To further understand the molecular mechanism of DEARGs, we performed GO and KEGG annotation analyses. The GO analysis showed that DEARGs were mainly involved in “autophagy”, “vacuole”, “apoptotic signaling pathway”, “regulation of autophagy”, and “regulation of cellular response to stress” (Fig. 1d and e). Furthermore, KEGG analysis demonstrated that the pathway of DEARGs were mainly involved in “Autophagy – animal”, “Mitophagy – animal”, “Pathways in cancer”, “Apoptosis”, and “Protein processing in endoplasmic reticulum” (Fig. 1f and g). Generally, both GO and KEGG analyses showed these 84 DEARGs were significantly associated with autophagy and malignance.

DEARGs are robust diagnostic biomarkers for sarcoma

Based on 84 DEARGs and LASSO analysis, 15 DEARGs were confirmed (Fig. 2a). The ROC curves and corresponding of these genes are shown in Fig. 2b. The AUC values of aforementioned genes were higher than 0.950, which means these genes have terrific discrimination between sarcoma and normal samples. Furthermore, the expression 12/15 genes were obtained from GSE2719 and GSE21122 cohorts. For the GSE2719 cohort, 9/12 genes were confirmed as diagnostic biomarkers for sarcoma (AUC > 0.500 and P values< 0.05), with AUC values range from 0.709–0.950 (Fig. 2c). Additionally, in the GSE21122 cohort, 9/12 genes were determined as diagnostic genes for sarcoma (AUC > 0.500 and P values< 0.05), with AUC values range from 0.704–0.991 (Fig. 2d). Interestingly, seven genes were successfully validated in both GSE2719 and GSE21122 cohorts and BIRC5 has highest AUC values in in both cohorts. Therefore, we speculated that BIRC5 may be a robust diagnostic and therapeutic biomarker for sarcoma.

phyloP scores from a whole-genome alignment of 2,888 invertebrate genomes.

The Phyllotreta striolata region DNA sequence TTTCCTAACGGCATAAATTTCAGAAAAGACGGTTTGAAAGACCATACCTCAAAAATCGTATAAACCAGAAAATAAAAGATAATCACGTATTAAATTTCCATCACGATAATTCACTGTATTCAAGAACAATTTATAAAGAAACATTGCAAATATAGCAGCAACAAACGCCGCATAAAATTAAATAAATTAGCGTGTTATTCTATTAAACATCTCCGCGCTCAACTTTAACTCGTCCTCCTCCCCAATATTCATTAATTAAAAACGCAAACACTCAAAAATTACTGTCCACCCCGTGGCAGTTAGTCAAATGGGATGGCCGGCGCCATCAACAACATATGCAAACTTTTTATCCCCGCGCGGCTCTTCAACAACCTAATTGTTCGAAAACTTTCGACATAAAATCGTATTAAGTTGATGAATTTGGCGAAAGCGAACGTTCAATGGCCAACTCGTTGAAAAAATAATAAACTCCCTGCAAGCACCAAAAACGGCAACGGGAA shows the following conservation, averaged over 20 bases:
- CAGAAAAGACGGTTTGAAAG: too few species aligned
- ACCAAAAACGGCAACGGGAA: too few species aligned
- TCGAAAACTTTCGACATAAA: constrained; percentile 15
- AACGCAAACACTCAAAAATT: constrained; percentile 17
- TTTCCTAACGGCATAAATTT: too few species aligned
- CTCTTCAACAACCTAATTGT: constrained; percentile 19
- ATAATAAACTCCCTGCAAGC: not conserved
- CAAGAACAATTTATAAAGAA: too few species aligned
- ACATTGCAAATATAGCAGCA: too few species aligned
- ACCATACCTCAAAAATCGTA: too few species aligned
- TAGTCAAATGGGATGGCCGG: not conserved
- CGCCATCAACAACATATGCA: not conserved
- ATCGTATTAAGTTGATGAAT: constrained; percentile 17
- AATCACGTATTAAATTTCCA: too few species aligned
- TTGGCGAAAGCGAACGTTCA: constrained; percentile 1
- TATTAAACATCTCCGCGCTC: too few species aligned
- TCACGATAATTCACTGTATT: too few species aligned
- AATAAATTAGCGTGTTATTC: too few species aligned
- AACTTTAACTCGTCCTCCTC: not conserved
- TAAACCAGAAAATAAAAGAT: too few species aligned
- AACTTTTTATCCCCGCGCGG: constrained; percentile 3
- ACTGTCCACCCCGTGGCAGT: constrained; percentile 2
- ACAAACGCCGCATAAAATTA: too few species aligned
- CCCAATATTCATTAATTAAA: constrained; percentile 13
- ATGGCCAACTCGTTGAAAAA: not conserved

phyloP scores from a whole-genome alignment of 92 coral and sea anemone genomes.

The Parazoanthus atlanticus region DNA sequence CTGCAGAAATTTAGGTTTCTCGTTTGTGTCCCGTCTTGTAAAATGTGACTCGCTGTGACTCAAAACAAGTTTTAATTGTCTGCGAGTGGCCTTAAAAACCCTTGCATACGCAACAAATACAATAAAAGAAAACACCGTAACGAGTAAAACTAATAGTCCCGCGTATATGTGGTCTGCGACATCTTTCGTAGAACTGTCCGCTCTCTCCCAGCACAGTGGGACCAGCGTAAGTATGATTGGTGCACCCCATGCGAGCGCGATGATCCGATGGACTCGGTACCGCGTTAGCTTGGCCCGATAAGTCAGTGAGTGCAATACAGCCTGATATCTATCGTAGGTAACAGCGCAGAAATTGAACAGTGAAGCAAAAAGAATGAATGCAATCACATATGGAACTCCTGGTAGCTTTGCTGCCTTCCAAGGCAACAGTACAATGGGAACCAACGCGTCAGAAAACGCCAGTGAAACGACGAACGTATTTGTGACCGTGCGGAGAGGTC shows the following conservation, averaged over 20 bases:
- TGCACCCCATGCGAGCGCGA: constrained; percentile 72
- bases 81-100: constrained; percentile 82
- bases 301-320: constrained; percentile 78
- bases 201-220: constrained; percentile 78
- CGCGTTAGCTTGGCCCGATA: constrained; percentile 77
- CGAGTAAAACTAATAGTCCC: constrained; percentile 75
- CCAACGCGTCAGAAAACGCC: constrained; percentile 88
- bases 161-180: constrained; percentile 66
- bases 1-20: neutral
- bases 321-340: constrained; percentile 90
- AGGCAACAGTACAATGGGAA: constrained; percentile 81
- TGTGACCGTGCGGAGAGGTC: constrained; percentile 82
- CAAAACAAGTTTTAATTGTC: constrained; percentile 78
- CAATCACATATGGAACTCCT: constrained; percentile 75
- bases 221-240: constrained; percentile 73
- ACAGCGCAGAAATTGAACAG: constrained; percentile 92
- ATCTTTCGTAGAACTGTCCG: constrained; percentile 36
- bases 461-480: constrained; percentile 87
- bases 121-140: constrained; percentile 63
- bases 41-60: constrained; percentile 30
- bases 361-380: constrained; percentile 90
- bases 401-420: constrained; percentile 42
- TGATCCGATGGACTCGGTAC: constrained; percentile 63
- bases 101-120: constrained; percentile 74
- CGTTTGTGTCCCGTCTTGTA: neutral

Fig. 2

Diagnostic value of ARGs for sarcoma. a The results of LASSO analysis; b The diagnostic ROC curves of independent ARGs in TCGA cohort; c The diagnostic ROC curves of independent ARGs in the GSE2719 cohort; d The diagnostic ROC curves of independent ARGs in the GSE21122 cohort

ARG-based clusters associated with tumor microenvironment